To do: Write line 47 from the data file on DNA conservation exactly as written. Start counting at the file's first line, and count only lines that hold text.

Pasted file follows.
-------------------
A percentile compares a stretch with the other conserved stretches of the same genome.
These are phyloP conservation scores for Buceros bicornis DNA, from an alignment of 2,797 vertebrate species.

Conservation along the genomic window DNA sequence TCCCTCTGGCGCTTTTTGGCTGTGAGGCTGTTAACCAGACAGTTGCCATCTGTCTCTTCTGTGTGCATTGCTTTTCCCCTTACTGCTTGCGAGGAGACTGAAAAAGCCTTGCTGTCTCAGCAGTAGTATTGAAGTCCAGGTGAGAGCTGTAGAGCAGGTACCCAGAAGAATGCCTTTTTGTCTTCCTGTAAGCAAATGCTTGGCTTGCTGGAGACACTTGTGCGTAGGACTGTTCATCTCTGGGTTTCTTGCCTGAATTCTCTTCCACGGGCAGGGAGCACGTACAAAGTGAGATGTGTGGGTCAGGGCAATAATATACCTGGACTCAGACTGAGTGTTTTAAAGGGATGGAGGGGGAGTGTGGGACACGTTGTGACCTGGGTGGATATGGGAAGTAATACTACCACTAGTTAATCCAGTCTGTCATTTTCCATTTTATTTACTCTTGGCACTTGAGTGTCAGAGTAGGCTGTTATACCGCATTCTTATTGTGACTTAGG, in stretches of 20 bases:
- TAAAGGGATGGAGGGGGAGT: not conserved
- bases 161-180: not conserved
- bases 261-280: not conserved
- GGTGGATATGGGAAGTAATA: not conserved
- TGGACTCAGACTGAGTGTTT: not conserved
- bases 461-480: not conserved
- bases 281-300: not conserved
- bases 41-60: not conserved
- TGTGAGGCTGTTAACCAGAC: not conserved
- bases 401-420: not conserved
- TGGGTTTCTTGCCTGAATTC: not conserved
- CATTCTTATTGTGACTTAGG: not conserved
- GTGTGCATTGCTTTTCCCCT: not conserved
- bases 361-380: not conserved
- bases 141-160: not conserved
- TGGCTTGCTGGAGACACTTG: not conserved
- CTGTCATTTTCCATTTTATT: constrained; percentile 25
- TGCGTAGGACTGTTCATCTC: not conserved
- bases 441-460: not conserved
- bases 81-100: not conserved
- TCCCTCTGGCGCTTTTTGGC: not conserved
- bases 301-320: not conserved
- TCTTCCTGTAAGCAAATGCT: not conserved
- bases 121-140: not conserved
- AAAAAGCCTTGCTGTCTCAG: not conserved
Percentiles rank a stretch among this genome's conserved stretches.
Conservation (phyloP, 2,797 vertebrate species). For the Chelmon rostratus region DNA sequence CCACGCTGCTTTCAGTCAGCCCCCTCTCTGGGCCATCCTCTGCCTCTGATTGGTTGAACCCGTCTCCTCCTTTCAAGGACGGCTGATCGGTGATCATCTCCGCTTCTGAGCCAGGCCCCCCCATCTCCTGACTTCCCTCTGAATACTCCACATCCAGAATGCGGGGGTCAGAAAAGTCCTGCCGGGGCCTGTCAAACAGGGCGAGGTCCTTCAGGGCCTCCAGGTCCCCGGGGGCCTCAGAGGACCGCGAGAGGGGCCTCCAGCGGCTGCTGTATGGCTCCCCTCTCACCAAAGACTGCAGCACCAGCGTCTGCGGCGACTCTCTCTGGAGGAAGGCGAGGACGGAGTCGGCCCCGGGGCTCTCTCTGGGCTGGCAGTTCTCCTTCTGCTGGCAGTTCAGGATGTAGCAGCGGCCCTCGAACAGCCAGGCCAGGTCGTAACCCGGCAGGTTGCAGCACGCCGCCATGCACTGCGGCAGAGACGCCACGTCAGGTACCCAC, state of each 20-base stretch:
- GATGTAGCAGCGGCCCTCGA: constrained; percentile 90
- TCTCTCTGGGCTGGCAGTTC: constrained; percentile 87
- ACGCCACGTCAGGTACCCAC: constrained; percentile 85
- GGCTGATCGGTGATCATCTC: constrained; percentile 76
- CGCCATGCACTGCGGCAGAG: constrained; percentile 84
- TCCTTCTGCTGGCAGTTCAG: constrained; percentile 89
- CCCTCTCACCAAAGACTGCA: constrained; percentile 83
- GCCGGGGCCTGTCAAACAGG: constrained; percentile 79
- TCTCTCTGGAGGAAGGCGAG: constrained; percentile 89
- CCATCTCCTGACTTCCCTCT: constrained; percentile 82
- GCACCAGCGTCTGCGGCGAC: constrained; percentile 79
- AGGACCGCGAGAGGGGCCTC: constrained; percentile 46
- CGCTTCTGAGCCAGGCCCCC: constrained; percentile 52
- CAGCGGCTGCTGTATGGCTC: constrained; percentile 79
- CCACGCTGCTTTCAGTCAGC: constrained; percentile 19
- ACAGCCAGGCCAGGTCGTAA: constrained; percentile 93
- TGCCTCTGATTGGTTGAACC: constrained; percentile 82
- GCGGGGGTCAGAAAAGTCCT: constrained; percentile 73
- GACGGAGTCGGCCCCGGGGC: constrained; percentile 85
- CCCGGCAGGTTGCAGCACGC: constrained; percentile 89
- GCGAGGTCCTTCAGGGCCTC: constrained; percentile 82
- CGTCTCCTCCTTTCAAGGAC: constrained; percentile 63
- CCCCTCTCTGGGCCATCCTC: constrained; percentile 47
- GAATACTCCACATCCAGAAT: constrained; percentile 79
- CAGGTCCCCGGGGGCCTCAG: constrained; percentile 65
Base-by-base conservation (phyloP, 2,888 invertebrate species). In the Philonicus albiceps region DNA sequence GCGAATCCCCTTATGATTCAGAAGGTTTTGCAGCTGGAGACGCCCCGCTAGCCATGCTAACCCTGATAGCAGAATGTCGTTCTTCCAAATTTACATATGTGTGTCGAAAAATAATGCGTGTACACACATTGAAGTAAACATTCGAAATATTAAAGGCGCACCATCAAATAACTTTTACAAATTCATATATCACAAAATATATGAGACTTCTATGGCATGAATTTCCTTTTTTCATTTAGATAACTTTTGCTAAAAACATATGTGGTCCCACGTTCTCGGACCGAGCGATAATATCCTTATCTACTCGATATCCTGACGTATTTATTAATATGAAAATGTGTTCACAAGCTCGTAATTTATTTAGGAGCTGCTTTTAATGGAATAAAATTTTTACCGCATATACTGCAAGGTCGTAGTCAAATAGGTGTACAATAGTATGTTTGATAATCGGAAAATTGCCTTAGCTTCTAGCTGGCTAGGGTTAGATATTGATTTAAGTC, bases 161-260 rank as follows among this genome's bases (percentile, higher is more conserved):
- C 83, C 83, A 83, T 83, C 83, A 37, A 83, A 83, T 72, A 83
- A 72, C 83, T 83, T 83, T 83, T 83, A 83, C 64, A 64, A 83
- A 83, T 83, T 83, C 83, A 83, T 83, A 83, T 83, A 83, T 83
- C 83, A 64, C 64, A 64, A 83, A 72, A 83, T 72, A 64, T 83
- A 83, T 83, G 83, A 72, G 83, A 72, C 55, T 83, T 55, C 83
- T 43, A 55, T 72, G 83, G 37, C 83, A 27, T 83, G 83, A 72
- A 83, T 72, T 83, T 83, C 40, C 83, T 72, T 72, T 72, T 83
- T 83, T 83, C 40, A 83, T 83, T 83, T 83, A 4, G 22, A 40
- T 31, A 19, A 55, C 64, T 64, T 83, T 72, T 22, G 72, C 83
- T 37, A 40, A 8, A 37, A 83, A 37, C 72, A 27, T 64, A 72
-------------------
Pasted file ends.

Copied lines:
- TGCCTCTGATTGGTTGAACC: constrained; percentile 82